Bubble conflict continues in WOSD

West Orange High School athletic bubble

WEST ORANGE, NJ — The conflict between the manufacturer of the air structure at West Orange High School known as the “bubble” and the district is ongoing, delaying the completion of the practice and locker room facility. At an Aug. 26 Board of Education meeting, architect Tony Catana of the Spiezle Architectural Group said the firm and the district would be consulting lawyers to find out if the work could be expedited.

According to Catana, the athletic facility was supposed to be completed at the beginning of August. The main reason it is not is that the manufacturer of the bubble material, Arizon Building Systems, is not being cooperative with the contractor who is building the interior of the bubble, Catana said at a BOE meeting on Aug. 12.

“They refuse to make the penetrations that need to be made in the bubble for him to complete his work,” Catana said about the dispute between the contractor and Arizon. According to Catana, the manufacturer is the only one who can make cuts for openings and duct work into the material of the bubble or the warranty on the structure would be voided. Catana said the company is asking to be paid for this work even though, according to the contractor’s plans, this work is included in the agreed-upon price.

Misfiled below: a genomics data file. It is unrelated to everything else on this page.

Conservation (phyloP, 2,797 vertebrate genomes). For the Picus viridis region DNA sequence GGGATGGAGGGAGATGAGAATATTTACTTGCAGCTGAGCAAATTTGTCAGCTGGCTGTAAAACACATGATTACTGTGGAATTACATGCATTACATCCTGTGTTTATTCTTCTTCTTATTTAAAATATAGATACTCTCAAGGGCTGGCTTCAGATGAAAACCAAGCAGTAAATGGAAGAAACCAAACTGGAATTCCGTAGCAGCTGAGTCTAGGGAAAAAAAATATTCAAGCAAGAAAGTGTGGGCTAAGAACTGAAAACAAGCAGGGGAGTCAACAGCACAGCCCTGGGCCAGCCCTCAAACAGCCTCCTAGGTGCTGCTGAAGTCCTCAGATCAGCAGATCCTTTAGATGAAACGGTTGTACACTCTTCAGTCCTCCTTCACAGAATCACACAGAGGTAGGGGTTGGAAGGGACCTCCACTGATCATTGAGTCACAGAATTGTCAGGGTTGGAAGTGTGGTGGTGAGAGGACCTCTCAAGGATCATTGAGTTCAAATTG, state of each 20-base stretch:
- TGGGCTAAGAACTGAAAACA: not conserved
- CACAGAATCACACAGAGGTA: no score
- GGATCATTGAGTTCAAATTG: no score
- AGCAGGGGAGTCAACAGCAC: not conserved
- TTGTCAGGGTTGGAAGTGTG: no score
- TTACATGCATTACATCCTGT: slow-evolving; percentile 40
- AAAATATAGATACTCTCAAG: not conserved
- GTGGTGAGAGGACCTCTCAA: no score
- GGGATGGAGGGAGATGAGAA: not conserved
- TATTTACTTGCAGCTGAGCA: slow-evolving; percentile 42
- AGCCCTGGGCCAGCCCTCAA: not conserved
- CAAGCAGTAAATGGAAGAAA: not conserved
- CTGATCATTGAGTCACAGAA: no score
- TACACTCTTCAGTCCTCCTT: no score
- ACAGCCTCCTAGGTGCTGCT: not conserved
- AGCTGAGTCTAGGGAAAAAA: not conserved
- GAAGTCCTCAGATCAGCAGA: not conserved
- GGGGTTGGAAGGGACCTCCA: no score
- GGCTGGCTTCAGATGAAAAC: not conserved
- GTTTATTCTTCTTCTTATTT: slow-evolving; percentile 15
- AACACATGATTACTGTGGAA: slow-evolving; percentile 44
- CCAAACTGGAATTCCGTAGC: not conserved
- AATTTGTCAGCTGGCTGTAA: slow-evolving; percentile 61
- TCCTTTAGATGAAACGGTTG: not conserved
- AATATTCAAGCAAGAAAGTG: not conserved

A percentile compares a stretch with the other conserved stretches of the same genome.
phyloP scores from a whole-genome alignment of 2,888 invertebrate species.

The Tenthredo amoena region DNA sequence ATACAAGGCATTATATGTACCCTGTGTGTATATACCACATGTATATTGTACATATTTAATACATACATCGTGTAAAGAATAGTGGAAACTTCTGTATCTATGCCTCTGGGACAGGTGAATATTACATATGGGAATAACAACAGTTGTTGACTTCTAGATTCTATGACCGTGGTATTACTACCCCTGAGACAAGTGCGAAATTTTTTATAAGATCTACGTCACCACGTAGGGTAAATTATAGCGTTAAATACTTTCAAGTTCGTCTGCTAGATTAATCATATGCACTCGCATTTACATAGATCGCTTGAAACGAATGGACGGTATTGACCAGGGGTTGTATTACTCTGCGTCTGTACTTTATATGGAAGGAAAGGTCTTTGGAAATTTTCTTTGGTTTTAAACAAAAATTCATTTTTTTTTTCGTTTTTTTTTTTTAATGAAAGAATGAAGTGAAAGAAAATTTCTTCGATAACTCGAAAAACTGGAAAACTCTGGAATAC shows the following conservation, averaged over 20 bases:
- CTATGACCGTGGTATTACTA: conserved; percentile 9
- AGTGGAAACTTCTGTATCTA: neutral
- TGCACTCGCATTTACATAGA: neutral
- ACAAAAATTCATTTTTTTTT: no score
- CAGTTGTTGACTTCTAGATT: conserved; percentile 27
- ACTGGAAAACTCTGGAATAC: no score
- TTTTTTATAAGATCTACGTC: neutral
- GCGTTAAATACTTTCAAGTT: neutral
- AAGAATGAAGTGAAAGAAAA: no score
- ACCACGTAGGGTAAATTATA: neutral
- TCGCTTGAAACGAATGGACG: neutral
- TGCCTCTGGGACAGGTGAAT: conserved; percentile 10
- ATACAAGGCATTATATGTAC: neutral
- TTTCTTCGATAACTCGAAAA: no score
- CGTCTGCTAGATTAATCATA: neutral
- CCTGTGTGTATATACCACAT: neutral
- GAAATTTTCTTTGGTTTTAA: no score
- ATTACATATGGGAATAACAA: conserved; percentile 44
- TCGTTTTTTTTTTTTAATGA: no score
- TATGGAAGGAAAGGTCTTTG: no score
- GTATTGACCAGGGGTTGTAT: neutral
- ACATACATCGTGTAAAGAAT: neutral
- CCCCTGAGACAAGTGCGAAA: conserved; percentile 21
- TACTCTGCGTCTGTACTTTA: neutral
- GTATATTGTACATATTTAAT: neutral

In a phone interview with the West Orange Chronicle on Aug. 30, Arizon business development manager Max Havens said the contractor requested work of the manufacturer for air conditioning ventilation in August. Havens said that Arizon, which is based in St. Louis, would have to make those penetrations, but everything else is on the contractor and school district.

“They added air conditioning and came to us in the last few weeks,” Havens said. “We would have to make those penetrations. Anything else is not within our system. We had already finished our scope of work.”

Arizon project manager Nathan Hay said in a phone interview with the Chronicle on Aug. 30 that the air structure’s dome has been up since January, and the rest of the work can be completed as planned.

“That would be on them to do what they’re doing there,” Hay said.

Catana did not return a request for comment by press time on Sept. 3.

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